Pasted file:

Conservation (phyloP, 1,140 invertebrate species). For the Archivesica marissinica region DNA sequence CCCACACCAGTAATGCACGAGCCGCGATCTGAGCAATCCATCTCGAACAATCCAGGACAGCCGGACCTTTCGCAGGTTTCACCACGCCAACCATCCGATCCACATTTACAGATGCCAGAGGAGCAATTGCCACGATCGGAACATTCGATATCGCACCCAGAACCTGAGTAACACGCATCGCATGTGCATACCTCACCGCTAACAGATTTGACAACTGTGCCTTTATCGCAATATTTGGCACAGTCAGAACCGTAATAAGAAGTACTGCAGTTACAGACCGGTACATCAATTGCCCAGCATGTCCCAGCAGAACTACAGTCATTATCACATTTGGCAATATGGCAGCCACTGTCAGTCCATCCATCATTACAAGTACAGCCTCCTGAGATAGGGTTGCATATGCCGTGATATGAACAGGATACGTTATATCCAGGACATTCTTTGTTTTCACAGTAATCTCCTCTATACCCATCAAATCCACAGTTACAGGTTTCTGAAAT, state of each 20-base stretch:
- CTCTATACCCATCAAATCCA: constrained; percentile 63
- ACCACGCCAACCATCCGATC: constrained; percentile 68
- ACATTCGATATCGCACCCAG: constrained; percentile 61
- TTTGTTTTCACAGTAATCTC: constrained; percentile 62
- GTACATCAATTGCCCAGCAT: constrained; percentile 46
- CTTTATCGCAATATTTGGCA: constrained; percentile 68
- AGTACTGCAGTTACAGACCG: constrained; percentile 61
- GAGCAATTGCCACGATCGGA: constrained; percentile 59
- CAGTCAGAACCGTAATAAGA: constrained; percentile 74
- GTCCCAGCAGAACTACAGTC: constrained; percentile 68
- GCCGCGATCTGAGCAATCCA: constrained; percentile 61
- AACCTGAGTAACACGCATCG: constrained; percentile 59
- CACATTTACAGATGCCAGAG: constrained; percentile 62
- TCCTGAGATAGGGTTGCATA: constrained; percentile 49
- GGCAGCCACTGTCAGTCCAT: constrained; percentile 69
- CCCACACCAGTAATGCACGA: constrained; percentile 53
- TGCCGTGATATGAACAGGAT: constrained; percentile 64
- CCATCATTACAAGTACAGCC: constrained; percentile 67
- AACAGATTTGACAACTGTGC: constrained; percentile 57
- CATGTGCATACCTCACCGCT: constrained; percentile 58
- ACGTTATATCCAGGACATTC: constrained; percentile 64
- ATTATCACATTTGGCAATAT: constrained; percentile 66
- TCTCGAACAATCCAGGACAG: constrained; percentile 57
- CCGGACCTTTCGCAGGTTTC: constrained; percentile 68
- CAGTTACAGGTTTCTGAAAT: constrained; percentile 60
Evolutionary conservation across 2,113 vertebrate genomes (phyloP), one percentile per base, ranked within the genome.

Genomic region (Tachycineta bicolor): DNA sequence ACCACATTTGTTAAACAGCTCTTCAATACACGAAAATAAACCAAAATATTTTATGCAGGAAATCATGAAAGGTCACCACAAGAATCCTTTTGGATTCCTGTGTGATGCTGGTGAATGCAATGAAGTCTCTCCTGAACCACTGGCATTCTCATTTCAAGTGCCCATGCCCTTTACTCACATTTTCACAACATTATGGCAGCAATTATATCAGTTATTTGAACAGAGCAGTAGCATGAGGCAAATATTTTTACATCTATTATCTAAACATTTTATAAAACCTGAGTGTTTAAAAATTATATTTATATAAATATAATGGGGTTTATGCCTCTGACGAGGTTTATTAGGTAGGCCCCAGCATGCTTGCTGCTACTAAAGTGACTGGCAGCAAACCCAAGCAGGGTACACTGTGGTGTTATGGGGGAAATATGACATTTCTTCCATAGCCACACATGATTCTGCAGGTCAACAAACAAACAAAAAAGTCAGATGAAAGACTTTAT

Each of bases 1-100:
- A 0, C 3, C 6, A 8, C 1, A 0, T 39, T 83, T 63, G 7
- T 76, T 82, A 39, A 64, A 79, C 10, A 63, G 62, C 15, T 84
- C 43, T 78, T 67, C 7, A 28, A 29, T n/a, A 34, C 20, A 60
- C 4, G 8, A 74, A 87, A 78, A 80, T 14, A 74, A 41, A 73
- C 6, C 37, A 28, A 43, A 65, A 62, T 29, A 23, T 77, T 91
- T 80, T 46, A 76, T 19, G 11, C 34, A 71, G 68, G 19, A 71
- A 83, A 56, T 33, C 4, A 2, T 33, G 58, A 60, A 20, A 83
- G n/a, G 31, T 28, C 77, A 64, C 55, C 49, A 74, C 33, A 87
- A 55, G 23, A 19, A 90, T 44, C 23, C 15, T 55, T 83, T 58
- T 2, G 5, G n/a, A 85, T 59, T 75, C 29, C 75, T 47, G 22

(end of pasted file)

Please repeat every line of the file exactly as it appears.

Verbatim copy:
Conservation (phyloP, 1,140 invertebrate species). For the Archivesica marissinica region DNA sequence CCCACACCAGTAATGCACGAGCCGCGATCTGAGCAATCCATCTCGAACAATCCAGGACAGCCGGACCTTTCGCAGGTTTCACCACGCCAACCATCCGATCCACATTTACAGATGCCAGAGGAGCAATTGCCACGATCGGAACATTCGATATCGCACCCAGAACCTGAGTAACACGCATCGCATGTGCATACCTCACCGCTAACAGATTTGACAACTGTGCCTTTATCGCAATATTTGGCACAGTCAGAACCGTAATAAGAAGTACTGCAGTTACAGACCGGTACATCAATTGCCCAGCATGTCCCAGCAGAACTACAGTCATTATCACATTTGGCAATATGGCAGCCACTGTCAGTCCATCCATCATTACAAGTACAGCCTCCTGAGATAGGGTTGCATATGCCGTGATATGAACAGGATACGTTATATCCAGGACATTCTTTGTTTTCACAGTAATCTCCTCTATACCCATCAAATCCACAGTTACAGGTTTCTGAAAT, state of each 20-base stretch:
- CTCTATACCCATCAAATCCA: constrained; percentile 63
- ACCACGCCAACCATCCGATC: constrained; percentile 68
- ACATTCGATATCGCACCCAG: constrained; percentile 61
- TTTGTTTTCACAGTAATCTC: constrained; percentile 62
- GTACATCAATTGCCCAGCAT: constrained; percentile 46
- CTTTATCGCAATATTTGGCA: constrained; percentile 68
- AGTACTGCAGTTACAGACCG: constrained; percentile 61
- GAGCAATTGCCACGATCGGA: constrained; percentile 59
- CAGTCAGAACCGTAATAAGA: constrained; percentile 74
- GTCCCAGCAGAACTACAGTC: constrained; percentile 68
- GCCGCGATCTGAGCAATCCA: constrained; percentile 61
- AACCTGAGTAACACGCATCG: constrained; percentile 59
- CACATTTACAGATGCCAGAG: constrained; percentile 62
- TCCTGAGATAGGGTTGCATA: constrained; percentile 49
- GGCAGCCACTGTCAGTCCAT: constrained; percentile 69
- CCCACACCAGTAATGCACGA: constrained; percentile 53
- TGCCGTGATATGAACAGGAT: constrained; percentile 64
- CCATCATTACAAGTACAGCC: constrained; percentile 67
- AACAGATTTGACAACTGTGC: constrained; percentile 57
- CATGTGCATACCTCACCGCT: constrained; percentile 58
- ACGTTATATCCAGGACATTC: constrained; percentile 64
- ATTATCACATTTGGCAATAT: constrained; percentile 66
- TCTCGAACAATCCAGGACAG: constrained; percentile 57
- CCGGACCTTTCGCAGGTTTC: constrained; percentile 68
- CAGTTACAGGTTTCTGAAAT: constrained; percentile 60
Evolutionary conservation across 2,113 vertebrate genomes (phyloP), one percentile per base, ranked within the genome.

Genomic region (Tachycineta bicolor): DNA sequence ACCACATTTGTTAAACAGCTCTTCAATACACGAAAATAAACCAAAATATTTTATGCAGGAAATCATGAAAGGTCACCACAAGAATCCTTTTGGATTCCTGTGTGATGCTGGTGAATGCAATGAAGTCTCTCCTGAACCACTGGCATTCTCATTTCAAGTGCCCATGCCCTTTACTCACATTTTCACAACATTATGGCAGCAATTATATCAGTTATTTGAACAGAGCAGTAGCATGAGGCAAATATTTTTACATCTATTATCTAAACATTTTATAAAACCTGAGTGTTTAAAAATTATATTTATATAAATATAATGGGGTTTATGCCTCTGACGAGGTTTATTAGGTAGGCCCCAGCATGCTTGCTGCTACTAAAGTGACTGGCAGCAAACCCAAGCAGGGTACACTGTGGTGTTATGGGGGAAATATGACATTTCTTCCATAGCCACACATGATTCTGCAGGTCAACAAACAAACAAAAAAGTCAGATGAAAGACTTTAT

Each of bases 1-100:
- A 0, C 3, C 6, A 8, C 1, A 0, T 39, T 83, T 63, G 7
- T 76, T 82, A 39, A 64, A 79, C 10, A 63, G 62, C 15, T 84
- C 43, T 78, T 67, C 7, A 28, A 29, T n/a, A 34, C 20, A 60
- C 4, G 8, A 74, A 87, A 78, A 80, T 14, A 74, A 41, A 73
- C 6, C 37, A 28, A 43, A 65, A 62, T 29, A 23, T 77, T 91
- T 80, T 46, A 76, T 19, G 11, C 34, A 71, G 68, G 19, A 71
- A 83, A 56, T 33, C 4, A 2, T 33, G 58, A 60, A 20, A 83
- G n/a, G 31, T 28, C 77, A 64, C 55, C 49, A 74, C 33, A 87
- A 55, G 23, A 19, A 90, T 44, C 23, C 15, T 55, T 83, T 58
- T 2, G 5, G n/a, A 85, T 59, T 75, C 29, C 75, T 47, G 22